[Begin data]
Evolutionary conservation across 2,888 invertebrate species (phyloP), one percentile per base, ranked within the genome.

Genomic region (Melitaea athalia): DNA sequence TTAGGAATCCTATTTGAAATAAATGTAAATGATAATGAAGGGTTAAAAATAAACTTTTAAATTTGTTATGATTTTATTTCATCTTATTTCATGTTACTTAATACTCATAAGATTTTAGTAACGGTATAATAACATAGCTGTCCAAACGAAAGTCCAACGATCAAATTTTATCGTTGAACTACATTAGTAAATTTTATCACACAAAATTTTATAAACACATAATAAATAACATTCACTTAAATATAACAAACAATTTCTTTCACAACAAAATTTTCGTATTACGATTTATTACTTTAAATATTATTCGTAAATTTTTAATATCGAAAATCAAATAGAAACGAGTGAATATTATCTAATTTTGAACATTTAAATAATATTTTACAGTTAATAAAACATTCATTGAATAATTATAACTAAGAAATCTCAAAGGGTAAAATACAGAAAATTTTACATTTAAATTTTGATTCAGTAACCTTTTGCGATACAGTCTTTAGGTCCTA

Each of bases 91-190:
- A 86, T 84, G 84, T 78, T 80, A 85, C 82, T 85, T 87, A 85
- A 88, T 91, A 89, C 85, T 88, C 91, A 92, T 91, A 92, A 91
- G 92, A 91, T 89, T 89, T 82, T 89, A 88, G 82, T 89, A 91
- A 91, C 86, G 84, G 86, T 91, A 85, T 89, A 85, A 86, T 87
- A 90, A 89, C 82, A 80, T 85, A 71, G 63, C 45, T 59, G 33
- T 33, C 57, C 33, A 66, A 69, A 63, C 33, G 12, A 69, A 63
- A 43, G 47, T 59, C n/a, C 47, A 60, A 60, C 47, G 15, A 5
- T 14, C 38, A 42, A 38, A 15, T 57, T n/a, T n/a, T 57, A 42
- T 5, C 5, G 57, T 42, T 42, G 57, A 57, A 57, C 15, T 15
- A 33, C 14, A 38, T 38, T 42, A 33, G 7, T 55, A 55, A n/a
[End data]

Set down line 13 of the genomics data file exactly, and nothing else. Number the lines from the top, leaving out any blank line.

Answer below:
- A 33, C 14, A 38, T 38, T 42, A 33, G 7, T 55, A 55, A n/a